Wednesday, December 14, 2005


At the top of the news this week:  

Human habitation in England goes back 700,000 years. Scientists from the Natural History Museum in London found 32 black flint artifacts in Pakefield in eastern England. This find predates even Queen Elizabeth II. Amazing.

Obits of the week:

Richard Pryor: Comedian

Gerry Deiter: Rock photographer


Decision Canada. What does it mean to an ex-pat, eh? Besides having innocent NDPers knock on your door and give you campaign literature that you can’t use? Well, plenty, girlfriends. It means that Canada continues to be a sane and rational alternative to the U.S. or slides into a morass.  No, for an ex-pat the decision here is between tolerance and prejudice, intelligent dialogue against political posturing. We will start with a description of the parties and the players.

A main issue in Canadian politics is the question of Quebec separatism. The Québécois wish to secede from Canada proper and form their own Francophile nation. They have been at this loggerhead for years without end. It’s getting old. A greater threat to French culture isn’t the federal government but American media and McDonalds, both bad for the arteries and the brain.   The three major parties in Quebec, the one most prominent now being the Parti Québécois do not seem to appreciate the unique character of simply being Canadian. Where else in the world can an openly gay man, like Andre Boisclair who admitted to cocaine use in the past, become head of a major political party? Certainly not the United States. The little things matter sweeties so don’t cut the cord just yet.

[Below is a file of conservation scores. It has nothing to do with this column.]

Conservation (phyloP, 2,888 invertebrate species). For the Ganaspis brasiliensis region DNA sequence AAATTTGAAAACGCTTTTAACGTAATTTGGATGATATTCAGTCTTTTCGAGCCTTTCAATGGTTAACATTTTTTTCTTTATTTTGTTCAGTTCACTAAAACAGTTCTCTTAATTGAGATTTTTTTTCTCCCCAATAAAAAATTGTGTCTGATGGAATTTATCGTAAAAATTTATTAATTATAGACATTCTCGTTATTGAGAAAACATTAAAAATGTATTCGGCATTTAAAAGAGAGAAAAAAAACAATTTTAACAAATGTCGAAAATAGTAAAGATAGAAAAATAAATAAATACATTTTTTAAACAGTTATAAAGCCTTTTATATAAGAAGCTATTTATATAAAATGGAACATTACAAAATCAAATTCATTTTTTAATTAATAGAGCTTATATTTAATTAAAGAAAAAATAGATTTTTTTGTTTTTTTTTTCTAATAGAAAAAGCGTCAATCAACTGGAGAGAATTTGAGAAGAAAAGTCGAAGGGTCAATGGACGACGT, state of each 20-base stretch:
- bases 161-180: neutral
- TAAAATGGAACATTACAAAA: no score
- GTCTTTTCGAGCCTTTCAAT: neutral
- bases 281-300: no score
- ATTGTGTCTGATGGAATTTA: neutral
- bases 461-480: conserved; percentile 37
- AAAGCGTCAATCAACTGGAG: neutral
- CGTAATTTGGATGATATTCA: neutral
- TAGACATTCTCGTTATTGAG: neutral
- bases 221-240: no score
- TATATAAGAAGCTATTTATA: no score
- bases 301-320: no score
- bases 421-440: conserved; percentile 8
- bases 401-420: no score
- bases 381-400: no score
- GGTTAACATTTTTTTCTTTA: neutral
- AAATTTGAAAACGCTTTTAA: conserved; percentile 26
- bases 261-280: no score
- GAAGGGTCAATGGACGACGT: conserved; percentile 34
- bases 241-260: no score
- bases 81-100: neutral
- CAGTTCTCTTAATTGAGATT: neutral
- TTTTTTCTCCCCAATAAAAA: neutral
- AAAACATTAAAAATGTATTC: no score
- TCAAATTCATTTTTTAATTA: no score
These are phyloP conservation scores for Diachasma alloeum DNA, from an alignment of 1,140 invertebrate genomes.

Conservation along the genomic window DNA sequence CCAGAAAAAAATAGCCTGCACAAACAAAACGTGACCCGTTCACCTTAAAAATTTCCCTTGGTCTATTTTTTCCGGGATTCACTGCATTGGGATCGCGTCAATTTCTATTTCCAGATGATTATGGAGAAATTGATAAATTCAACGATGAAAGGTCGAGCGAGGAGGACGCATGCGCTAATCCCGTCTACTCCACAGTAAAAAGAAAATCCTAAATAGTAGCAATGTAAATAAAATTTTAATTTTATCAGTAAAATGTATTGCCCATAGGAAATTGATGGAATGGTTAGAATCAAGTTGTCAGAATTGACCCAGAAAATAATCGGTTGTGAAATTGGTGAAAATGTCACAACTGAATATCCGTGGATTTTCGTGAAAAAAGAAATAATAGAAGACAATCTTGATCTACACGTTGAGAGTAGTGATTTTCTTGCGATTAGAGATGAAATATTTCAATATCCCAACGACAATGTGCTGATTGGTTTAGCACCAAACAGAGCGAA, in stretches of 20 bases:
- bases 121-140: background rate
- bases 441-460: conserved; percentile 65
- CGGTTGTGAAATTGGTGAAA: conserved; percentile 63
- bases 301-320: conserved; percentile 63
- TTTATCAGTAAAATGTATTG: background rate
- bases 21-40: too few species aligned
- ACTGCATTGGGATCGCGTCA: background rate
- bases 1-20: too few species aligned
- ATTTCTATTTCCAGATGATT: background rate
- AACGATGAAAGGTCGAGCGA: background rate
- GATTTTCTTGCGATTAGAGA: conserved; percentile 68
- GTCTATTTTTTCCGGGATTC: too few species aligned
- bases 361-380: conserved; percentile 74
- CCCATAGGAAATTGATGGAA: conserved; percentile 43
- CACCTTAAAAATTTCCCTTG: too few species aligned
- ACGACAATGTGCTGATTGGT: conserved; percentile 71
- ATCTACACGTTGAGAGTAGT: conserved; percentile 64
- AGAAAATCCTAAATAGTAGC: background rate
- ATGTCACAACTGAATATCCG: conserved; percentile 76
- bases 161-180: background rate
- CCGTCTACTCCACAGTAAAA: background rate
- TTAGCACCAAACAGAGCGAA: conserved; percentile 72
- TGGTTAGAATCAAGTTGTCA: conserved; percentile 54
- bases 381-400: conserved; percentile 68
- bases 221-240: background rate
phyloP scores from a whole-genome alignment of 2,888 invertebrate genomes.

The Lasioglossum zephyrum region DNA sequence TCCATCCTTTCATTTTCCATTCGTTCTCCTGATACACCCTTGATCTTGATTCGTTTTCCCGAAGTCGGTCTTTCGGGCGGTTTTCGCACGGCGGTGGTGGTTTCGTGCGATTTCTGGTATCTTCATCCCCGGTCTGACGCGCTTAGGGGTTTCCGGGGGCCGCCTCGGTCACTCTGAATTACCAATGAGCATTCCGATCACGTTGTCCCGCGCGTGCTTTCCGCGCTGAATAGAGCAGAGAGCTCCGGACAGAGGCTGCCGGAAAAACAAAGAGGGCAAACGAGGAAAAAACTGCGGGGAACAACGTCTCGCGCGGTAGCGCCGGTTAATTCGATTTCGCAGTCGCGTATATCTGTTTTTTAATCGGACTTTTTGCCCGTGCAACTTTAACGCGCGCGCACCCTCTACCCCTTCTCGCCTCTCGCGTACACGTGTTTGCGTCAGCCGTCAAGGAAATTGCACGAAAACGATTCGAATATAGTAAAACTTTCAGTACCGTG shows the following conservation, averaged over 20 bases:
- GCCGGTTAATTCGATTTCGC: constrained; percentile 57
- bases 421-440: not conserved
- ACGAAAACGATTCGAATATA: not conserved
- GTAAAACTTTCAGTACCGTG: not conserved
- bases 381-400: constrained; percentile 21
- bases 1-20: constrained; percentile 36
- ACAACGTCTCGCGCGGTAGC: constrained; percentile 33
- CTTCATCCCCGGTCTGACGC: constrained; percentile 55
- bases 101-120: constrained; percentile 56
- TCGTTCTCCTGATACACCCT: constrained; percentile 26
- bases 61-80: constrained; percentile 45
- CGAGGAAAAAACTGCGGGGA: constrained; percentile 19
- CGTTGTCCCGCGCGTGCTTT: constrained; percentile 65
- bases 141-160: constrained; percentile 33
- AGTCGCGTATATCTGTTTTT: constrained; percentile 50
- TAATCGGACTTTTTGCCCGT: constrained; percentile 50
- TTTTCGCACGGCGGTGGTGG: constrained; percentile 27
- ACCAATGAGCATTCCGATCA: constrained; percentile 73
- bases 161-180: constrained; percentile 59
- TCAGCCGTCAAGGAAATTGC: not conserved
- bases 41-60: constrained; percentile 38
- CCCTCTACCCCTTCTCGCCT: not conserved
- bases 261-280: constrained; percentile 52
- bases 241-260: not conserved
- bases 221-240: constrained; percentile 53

The party currently in residence is the Liberals    Sorry, Paul Martin but buying votes with vapor wear tax cuts does just not make a campaign or a future administration.  However, keep up the tough talk on the softwood issue. The Shrub in the White House could use a few leaves trimmed.

The NDP, or National Democrat Party, is always a minority party. They are very sincere people, save the Earth types who intend good but are much too conscientious to win elections. Their party head is Jack Layton.

Last we have the storm troopers, er, the Tories otherwise called the Conservatives.

Their leader is Steven Harper. The Conservatives are like the right wing activists in America: anti-abortion, anti-gay, and lower taxes. Recently, Steven Harper called for a new debate on same-sex marriage in Canada. He will not get far on that one.


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